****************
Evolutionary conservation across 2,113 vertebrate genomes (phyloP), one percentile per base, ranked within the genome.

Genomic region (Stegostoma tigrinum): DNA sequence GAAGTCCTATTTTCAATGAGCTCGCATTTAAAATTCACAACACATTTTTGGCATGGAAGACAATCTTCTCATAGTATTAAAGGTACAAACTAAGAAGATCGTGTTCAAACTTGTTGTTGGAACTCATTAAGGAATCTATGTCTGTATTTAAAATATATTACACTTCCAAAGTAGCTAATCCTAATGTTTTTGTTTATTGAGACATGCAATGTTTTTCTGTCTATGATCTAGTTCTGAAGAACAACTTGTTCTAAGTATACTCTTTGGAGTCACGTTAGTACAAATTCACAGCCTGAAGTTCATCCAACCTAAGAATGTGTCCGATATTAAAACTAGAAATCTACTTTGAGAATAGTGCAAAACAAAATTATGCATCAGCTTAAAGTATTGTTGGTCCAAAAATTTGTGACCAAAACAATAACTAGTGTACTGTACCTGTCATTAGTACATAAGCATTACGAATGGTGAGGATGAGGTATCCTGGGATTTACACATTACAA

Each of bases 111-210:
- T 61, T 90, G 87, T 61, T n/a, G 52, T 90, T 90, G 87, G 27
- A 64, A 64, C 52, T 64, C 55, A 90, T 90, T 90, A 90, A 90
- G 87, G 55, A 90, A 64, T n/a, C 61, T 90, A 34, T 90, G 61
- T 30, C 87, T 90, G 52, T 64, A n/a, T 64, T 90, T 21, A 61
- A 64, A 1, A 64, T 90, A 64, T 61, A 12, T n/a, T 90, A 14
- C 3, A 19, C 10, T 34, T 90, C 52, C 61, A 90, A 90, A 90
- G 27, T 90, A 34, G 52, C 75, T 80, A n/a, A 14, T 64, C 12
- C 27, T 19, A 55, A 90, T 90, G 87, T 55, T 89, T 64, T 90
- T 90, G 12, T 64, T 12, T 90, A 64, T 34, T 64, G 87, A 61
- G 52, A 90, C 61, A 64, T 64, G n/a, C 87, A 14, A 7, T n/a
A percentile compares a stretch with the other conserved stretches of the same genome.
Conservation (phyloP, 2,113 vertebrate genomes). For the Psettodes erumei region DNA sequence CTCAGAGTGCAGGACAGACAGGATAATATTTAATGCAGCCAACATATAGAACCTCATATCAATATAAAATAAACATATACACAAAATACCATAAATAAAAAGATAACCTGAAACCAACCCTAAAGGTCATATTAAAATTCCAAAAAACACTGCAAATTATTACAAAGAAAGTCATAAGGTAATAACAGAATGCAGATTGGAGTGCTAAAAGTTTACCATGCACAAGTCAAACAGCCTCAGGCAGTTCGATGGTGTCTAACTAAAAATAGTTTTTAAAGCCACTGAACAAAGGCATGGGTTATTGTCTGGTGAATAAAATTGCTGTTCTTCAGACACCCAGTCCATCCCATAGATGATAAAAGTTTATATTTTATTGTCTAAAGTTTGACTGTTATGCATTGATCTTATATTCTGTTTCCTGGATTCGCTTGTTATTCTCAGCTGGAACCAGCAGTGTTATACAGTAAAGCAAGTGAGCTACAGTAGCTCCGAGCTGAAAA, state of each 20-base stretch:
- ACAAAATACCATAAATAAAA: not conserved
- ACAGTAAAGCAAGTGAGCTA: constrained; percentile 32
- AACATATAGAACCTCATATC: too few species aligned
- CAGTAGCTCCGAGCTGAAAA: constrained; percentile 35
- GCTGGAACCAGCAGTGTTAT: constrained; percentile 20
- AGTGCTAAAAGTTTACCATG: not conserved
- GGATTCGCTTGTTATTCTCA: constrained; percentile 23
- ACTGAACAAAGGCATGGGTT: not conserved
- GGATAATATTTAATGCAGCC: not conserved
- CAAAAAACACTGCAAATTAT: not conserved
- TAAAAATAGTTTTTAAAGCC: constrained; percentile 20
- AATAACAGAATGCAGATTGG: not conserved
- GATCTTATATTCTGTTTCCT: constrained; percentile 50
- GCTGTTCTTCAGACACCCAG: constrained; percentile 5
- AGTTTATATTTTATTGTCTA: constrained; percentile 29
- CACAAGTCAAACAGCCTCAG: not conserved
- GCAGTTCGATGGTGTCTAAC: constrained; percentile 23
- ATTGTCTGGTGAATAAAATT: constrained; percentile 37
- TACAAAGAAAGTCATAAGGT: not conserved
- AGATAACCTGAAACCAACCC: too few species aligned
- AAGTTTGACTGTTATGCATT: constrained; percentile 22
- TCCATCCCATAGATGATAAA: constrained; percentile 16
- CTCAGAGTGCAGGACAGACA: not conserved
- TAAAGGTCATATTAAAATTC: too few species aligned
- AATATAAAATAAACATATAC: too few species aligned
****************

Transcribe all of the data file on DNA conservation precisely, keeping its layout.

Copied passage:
Evolutionary conservation across 2,113 vertebrate genomes (phyloP), one percentile per base, ranked within the genome.

Genomic region (Stegostoma tigrinum): DNA sequence GAAGTCCTATTTTCAATGAGCTCGCATTTAAAATTCACAACACATTTTTGGCATGGAAGACAATCTTCTCATAGTATTAAAGGTACAAACTAAGAAGATCGTGTTCAAACTTGTTGTTGGAACTCATTAAGGAATCTATGTCTGTATTTAAAATATATTACACTTCCAAAGTAGCTAATCCTAATGTTTTTGTTTATTGAGACATGCAATGTTTTTCTGTCTATGATCTAGTTCTGAAGAACAACTTGTTCTAAGTATACTCTTTGGAGTCACGTTAGTACAAATTCACAGCCTGAAGTTCATCCAACCTAAGAATGTGTCCGATATTAAAACTAGAAATCTACTTTGAGAATAGTGCAAAACAAAATTATGCATCAGCTTAAAGTATTGTTGGTCCAAAAATTTGTGACCAAAACAATAACTAGTGTACTGTACCTGTCATTAGTACATAAGCATTACGAATGGTGAGGATGAGGTATCCTGGGATTTACACATTACAA

Each of bases 111-210:
- T 61, T 90, G 87, T 61, T n/a, G 52, T 90, T 90, G 87, G 27
- A 64, A 64, C 52, T 64, C 55, A 90, T 90, T 90, A 90, A 90
- G 87, G 55, A 90, A 64, T n/a, C 61, T 90, A 34, T 90, G 61
- T 30, C 87, T 90, G 52, T 64, A n/a, T 64, T 90, T 21, A 61
- A 64, A 1, A 64, T 90, A 64, T 61, A 12, T n/a, T 90, A 14
- C 3, A 19, C 10, T 34, T 90, C 52, C 61, A 90, A 90, A 90
- G 27, T 90, A 34, G 52, C 75, T 80, A n/a, A 14, T 64, C 12
- C 27, T 19, A 55, A 90, T 90, G 87, T 55, T 89, T 64, T 90
- T 90, G 12, T 64, T 12, T 90, A 64, T 34, T 64, G 87, A 61
- G 52, A 90, C 61, A 64, T 64, G n/a, C 87, A 14, A 7, T n/a
A percentile compares a stretch with the other conserved stretches of the same genome.
Conservation (phyloP, 2,113 vertebrate genomes). For the Psettodes erumei region DNA sequence CTCAGAGTGCAGGACAGACAGGATAATATTTAATGCAGCCAACATATAGAACCTCATATCAATATAAAATAAACATATACACAAAATACCATAAATAAAAAGATAACCTGAAACCAACCCTAAAGGTCATATTAAAATTCCAAAAAACACTGCAAATTATTACAAAGAAAGTCATAAGGTAATAACAGAATGCAGATTGGAGTGCTAAAAGTTTACCATGCACAAGTCAAACAGCCTCAGGCAGTTCGATGGTGTCTAACTAAAAATAGTTTTTAAAGCCACTGAACAAAGGCATGGGTTATTGTCTGGTGAATAAAATTGCTGTTCTTCAGACACCCAGTCCATCCCATAGATGATAAAAGTTTATATTTTATTGTCTAAAGTTTGACTGTTATGCATTGATCTTATATTCTGTTTCCTGGATTCGCTTGTTATTCTCAGCTGGAACCAGCAGTGTTATACAGTAAAGCAAGTGAGCTACAGTAGCTCCGAGCTGAAAA, state of each 20-base stretch:
- ACAAAATACCATAAATAAAA: not conserved
- ACAGTAAAGCAAGTGAGCTA: constrained; percentile 32
- AACATATAGAACCTCATATC: too few species aligned
- CAGTAGCTCCGAGCTGAAAA: constrained; percentile 35
- GCTGGAACCAGCAGTGTTAT: constrained; percentile 20
- AGTGCTAAAAGTTTACCATG: not conserved
- GGATTCGCTTGTTATTCTCA: constrained; percentile 23
- ACTGAACAAAGGCATGGGTT: not conserved
- GGATAATATTTAATGCAGCC: not conserved
- CAAAAAACACTGCAAATTAT: not conserved
- TAAAAATAGTTTTTAAAGCC: constrained; percentile 20
- AATAACAGAATGCAGATTGG: not conserved
- GATCTTATATTCTGTTTCCT: constrained; percentile 50
- GCTGTTCTTCAGACACCCAG: constrained; percentile 5
- AGTTTATATTTTATTGTCTA: constrained; percentile 29
- CACAAGTCAAACAGCCTCAG: not conserved
- GCAGTTCGATGGTGTCTAAC: constrained; percentile 23
- ATTGTCTGGTGAATAAAATT: constrained; percentile 37
- TACAAAGAAAGTCATAAGGT: not conserved
- AGATAACCTGAAACCAACCC: too few species aligned
- AAGTTTGACTGTTATGCATT: constrained; percentile 22
- TCCATCCCATAGATGATAAA: constrained; percentile 16
- CTCAGAGTGCAGGACAGACA: not conserved
- TAAAGGTCATATTAAAATTC: too few species aligned
- AATATAAAATAAACATATAC: too few species aligned